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EPP Group welcomes release of secret tax documents

Date

09 Feb 2016

Sections

Euro & Finance
Justice & Home Affairs

EPP Group welcomes release of secret tax documents

"Finally Finance Ministers give up secretiveness. We ask ourselves whether this group has been twiddling their thumbs for almost 20 years."

The EPP Group in the European Parliament has welcomed the EU Member States' U-turn on the, up until now, secret protocols of the Council's tax working group. "Finally the Finance Ministers of the Member States gave up their secretiveness on what they have done so far about controversial corporate tax practices. This is long overdue and demonstrates the success of Parliament's continued pressure," said Burkhard Balz MEP, EPP Group Spokesman in Parliament's Special Committee on corporate tax evasion, today.

To tackle the problem of tax dodging by some countries, EU Member States set up a so-called Code of Conduct Group on Business Taxation in 1998. The group was supposed to find voluntary agreements to abolish harmful tax measures that some Member States used to take the bread out of the mouth of other Member States. Since the LuxLeaks scandal, the European Parliament has been calling for the release of this group's protocols, but Member States refused.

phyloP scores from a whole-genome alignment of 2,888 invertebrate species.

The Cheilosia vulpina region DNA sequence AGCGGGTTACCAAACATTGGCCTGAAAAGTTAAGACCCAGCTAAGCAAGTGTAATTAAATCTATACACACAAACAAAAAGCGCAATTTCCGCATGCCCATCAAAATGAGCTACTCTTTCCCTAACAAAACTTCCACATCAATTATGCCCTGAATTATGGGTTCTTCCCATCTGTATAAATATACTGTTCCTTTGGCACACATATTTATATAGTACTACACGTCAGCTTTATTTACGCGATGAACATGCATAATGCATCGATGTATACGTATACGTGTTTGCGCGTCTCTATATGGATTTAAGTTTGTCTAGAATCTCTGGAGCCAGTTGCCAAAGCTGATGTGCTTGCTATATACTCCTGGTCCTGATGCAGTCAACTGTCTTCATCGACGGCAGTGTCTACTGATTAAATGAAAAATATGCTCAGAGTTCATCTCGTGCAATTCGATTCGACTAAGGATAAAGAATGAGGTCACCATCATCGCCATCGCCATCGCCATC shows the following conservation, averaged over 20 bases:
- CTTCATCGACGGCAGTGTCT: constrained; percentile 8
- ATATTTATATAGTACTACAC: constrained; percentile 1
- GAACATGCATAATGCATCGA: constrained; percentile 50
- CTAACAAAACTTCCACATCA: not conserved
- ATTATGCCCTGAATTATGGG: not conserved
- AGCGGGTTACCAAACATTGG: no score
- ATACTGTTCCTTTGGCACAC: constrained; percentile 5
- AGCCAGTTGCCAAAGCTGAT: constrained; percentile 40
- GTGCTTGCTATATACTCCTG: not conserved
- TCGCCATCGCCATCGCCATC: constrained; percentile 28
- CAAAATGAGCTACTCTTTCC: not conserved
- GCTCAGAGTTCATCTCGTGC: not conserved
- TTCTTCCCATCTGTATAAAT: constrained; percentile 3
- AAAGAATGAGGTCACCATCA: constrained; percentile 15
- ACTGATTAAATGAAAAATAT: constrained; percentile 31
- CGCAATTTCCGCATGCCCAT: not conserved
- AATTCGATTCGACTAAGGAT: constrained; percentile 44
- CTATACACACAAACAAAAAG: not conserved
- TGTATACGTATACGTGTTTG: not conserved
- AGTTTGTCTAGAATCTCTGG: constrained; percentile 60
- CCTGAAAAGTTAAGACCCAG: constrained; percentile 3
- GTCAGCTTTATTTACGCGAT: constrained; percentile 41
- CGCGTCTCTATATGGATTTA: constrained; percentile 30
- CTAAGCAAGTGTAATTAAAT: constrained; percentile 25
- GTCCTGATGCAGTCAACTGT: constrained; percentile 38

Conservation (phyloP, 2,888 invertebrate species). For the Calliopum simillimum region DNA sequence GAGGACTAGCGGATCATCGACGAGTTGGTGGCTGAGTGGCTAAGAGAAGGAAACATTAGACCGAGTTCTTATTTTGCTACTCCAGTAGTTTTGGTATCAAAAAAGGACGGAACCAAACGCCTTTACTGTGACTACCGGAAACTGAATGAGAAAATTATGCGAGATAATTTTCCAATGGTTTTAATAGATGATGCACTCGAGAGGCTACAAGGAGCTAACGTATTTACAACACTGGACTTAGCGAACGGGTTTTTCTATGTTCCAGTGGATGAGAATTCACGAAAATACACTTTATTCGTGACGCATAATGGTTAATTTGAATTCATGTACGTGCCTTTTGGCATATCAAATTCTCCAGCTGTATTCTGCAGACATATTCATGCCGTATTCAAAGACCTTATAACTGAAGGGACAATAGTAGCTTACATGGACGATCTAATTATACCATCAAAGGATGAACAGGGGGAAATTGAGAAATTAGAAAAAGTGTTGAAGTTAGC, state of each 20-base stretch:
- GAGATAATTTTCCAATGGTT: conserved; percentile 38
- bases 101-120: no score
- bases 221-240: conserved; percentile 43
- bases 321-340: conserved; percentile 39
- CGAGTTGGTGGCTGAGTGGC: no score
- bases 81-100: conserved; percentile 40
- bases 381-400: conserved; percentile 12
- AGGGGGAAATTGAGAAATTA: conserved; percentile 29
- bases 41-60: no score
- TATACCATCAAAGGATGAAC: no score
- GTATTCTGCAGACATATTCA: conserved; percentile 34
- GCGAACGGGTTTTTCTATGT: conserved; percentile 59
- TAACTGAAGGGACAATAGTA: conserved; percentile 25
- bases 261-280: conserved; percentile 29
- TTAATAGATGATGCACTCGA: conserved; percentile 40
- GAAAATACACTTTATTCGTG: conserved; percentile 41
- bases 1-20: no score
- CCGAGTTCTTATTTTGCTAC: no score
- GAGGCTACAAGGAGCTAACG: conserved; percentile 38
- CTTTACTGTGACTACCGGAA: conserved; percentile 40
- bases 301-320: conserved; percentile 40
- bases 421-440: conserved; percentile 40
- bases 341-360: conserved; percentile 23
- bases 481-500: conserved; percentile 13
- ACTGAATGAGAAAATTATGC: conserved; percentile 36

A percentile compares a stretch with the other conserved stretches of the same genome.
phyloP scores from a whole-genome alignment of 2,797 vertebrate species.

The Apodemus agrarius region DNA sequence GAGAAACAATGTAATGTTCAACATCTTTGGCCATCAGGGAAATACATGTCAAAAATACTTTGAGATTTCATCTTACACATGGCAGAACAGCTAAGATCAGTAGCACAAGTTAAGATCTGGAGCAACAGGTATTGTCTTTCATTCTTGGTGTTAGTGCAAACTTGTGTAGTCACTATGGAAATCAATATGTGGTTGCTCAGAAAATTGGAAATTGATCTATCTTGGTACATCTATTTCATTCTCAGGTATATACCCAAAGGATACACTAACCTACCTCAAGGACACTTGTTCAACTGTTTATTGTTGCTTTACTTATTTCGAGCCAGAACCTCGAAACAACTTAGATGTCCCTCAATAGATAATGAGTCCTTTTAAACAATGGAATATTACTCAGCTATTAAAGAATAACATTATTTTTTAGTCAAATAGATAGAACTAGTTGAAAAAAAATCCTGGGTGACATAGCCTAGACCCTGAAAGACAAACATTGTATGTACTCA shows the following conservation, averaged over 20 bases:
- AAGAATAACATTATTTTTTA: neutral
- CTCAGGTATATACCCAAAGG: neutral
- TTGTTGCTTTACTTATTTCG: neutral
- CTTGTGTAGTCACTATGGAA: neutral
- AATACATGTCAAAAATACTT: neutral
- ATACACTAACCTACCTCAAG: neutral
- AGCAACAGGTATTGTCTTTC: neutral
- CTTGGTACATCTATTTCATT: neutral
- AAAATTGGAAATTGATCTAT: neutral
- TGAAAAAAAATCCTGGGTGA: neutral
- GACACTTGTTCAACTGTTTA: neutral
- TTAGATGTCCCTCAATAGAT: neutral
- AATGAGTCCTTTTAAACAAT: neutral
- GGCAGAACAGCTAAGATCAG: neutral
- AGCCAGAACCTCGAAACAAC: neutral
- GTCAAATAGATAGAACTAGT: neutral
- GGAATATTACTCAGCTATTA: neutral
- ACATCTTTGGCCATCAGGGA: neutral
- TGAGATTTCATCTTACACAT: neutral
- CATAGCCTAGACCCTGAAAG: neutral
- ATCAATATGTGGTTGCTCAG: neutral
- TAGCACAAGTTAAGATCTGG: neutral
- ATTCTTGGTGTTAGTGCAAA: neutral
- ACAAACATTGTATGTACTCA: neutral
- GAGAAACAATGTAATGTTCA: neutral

We have the suspicion that the group is just a fig leaf covering a lack of activity

Burkhard Balz MEP

"We ask ourselves whether this group has been twiddling their thumbs for almost 20 years. If, more than 15 years after the setting up of this group, the European Commission is still investigating tax cases like Google, Fiat, Amazon, Starbucks and others, then this is the evidence that the group does not function properly," Balz stressed.

"We have a suspicion that the group that was set up to prevent tax roguery is in fact just a fig leaf covering a lack of activity. Now we want to see what really happened in this group," Balz explained. He also wants further explanation on the details of the release of the protocols. "Who decides which documents are fully public and which are accessible in a closed reading room only?" he asked.

The EPP Group wants corporate taxes to be paid where the economic activity is. "We need far more cooperation between Member States. The only way to avoid losing millions in tax revenue is to introduce a harmonised corporate tax base in Europe without harmonising tax rates. Without a harmonised tax base it is impossible to make sure that taxes are paid where the economic activity is," Balz said.

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